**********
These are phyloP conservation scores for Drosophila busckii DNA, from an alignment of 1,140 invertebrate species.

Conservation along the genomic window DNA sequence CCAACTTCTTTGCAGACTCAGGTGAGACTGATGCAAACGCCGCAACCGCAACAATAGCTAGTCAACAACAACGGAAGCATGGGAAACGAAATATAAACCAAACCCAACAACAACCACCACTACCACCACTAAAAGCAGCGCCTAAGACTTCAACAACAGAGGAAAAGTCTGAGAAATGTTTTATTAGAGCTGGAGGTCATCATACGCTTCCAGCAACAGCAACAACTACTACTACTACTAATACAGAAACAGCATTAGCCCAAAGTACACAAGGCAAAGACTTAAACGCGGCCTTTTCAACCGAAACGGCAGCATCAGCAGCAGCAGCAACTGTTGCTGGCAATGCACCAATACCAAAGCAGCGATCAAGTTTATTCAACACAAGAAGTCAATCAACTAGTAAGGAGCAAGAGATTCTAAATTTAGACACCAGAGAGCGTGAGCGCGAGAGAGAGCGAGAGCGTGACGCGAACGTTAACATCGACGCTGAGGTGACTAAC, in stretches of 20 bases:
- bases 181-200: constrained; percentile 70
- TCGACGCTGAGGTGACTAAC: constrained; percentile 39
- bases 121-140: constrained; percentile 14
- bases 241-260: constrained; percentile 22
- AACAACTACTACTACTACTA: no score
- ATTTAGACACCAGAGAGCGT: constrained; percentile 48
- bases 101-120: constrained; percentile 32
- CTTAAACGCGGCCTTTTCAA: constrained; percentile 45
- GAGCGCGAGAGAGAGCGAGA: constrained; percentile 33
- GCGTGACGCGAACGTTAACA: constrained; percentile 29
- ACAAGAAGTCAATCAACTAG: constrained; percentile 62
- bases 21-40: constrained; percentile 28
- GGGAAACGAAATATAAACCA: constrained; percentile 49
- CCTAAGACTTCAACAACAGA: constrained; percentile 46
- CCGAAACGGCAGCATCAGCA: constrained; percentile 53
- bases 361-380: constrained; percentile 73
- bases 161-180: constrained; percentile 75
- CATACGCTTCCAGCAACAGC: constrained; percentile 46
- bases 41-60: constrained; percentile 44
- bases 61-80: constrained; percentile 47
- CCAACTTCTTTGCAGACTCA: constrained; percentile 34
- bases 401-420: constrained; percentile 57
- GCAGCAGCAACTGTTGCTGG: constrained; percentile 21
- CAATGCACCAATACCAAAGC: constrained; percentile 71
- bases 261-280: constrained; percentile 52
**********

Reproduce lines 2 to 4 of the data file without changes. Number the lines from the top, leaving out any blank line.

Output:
Conservation along the genomic window DNA sequence CCAACTTCTTTGCAGACTCAGGTGAGACTGATGCAAACGCCGCAACCGCAACAATAGCTAGTCAACAACAACGGAAGCATGGGAAACGAAATATAAACCAAACCCAACAACAACCACCACTACCACCACTAAAAGCAGCGCCTAAGACTTCAACAACAGAGGAAAAGTCTGAGAAATGTTTTATTAGAGCTGGAGGTCATCATACGCTTCCAGCAACAGCAACAACTACTACTACTACTAATACAGAAACAGCATTAGCCCAAAGTACACAAGGCAAAGACTTAAACGCGGCCTTTTCAACCGAAACGGCAGCATCAGCAGCAGCAGCAACTGTTGCTGGCAATGCACCAATACCAAAGCAGCGATCAAGTTTATTCAACACAAGAAGTCAATCAACTAGTAAGGAGCAAGAGATTCTAAATTTAGACACCAGAGAGCGTGAGCGCGAGAGAGAGCGAGAGCGTGACGCGAACGTTAACATCGACGCTGAGGTGACTAAC, in stretches of 20 bases:
- bases 181-200: constrained; percentile 70
- TCGACGCTGAGGTGACTAAC: constrained; percentile 39